How to Make Natural Shellac Sticks for Saxophone Repair (Simple Step-by-step DIY Guide)

Here's how to make natural shellac sticks for saxophone repair, on your own using dewaxed shellac flakes you can get at your local supplies store. This is a really simple step-by-step DIY guide that will save you at least a few bucks on your next instrument repair.

Today I want to show you guys how to make natural stick shellac for saxophone repair from the dewaxed shellac flakes you get in bags from your local supply store.

Only a pound bag of shellac flakes will last you a long while unless you repair saxophones for a living.

There is a buck to be saved in making your own natural shellac sticks. The natural shellac sticks that you purchase can get pretty expensive. So this is a cheaper DIY way to go about instrument repairs.

If you've noticed, I keep saying natural shellac because there are a lot of synthetic shellac on the market but I don't like those as much for something like pad work that I want to last 10+ years.

I use natural shellac which is the traditional tried-and-tested method of instrument repair. I like the way it smells, I like the way it works, and I like the way it looks, especially since learning to make my own.

So let's dive right in.

How to Make Natural Shellac Sticks for Saxophone Repair (Simple Step-by-step DIY Guide)

How to Make Natural Shellac Sticks for Saxophone Repair: Simple Step-by-step DIY Guide

Let me prefix this by saying that there are several different ways of making natural shellac sticks. The method I'm about to show you here is the method I came to. It is not the only way (or even the best way), but it is the simplest way to make shellac sticks.

One thing you want to keep in mind here is that in this method, you'll end up with slightly more viscous shellac at the end of it—a little less watery than almost any shellac sticks you can buy.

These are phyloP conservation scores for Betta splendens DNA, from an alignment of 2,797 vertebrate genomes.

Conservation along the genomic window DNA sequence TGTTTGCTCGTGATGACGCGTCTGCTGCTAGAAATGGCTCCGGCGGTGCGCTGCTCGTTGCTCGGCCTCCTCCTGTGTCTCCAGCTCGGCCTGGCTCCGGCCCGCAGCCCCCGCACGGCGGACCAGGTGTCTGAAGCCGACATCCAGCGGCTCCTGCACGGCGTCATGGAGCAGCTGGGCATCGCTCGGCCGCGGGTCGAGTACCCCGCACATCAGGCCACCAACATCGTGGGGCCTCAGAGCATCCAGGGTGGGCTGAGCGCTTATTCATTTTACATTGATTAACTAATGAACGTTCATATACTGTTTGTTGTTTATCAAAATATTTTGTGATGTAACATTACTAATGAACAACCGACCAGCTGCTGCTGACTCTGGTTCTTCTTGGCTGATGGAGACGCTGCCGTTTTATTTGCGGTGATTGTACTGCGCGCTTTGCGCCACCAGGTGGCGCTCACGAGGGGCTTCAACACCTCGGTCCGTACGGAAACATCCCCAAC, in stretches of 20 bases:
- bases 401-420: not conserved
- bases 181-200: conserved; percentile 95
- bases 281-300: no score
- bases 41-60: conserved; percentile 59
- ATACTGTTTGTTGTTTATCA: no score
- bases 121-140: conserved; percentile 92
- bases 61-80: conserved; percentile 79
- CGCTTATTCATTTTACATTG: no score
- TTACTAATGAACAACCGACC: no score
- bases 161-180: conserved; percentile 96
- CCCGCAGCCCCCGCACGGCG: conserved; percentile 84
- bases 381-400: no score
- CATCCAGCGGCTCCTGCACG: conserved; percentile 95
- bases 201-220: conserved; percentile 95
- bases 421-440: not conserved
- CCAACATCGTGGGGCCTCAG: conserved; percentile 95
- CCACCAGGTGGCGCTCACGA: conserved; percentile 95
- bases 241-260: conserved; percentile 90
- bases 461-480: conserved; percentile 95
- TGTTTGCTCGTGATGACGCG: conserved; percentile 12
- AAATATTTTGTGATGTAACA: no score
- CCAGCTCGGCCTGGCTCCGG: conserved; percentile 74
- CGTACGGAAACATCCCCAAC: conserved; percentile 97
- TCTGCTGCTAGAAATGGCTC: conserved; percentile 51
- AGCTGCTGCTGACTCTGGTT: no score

And you can control the exact shape you want for the sticks. You can, for instance, make a smaller stick for smaller pads. And for big pads, you can make a giant stick so it doesn't burn down as quickly.

So you can control all that stuff and make it look exactly how you need it.

What You'll Need:

Here's what you'll need:

  • Dewaxed shellac flakes
  • A pan
  • Smooth, flat, hard slick surface (that can hold on to thermal energy), a granite surface plate, or a marble countertop for instance.
  • An oxygen-acetylene torch or an alcohol lamp

Step #1 — Pour the Flakes in the Pan

The first thing you need is to prepare is a pan of flakes.

Pour your flakes on the pan and spread them evenly.

It dewaxed shellac flakes that we are using here. Remember that part. It's super important.

Step #2 — Melt a Line Down the Middle

Using the oxy-acetylene torch melt a line of flakes down the middle of the pan by pointing and heating.

To get the best results, you need to move the torch evenly back and forth. You are not trying to boil it off or make it into a super flowy liquid.

You are melting it down the middle because the flakes just start to stick together.

Be careful, I've never had a problem but I know that shellac can light on fire, but I think you have to try pretty hard for that, and it's pretty easy to put out.

Step #3 — Keep Dumping Flakes on Top of That Line

Occasionally, stop heating and dump flakes on top of that line.

The new flakes will stick to the old melted flakes and fatten up the line.

So then you do it again.

When the shellac is really hot, it gives off a lot of smoke, so don't do it under a smoke detector. But the smell is pleasant so you don't need to worry about that.

I personally quite like it.

Don't touch it when it boiling hot, it is a thermoplastic adhesive, which means that when it's hot it's sticky. So it will stick to you when it cools down and you can't really get it off, and it will give a blister.

The bigger (or fatter), you want to make the stick, the more times you will repeat this process here. Thicker sticks will take quite a bit of time.

Although you can make pretty large shellac sticks, the benefit of a small one is that it's easier to control because it heats up faster, and then cools down faster, so you can be a bit more precise with it as far as like your application to the pad is concerned.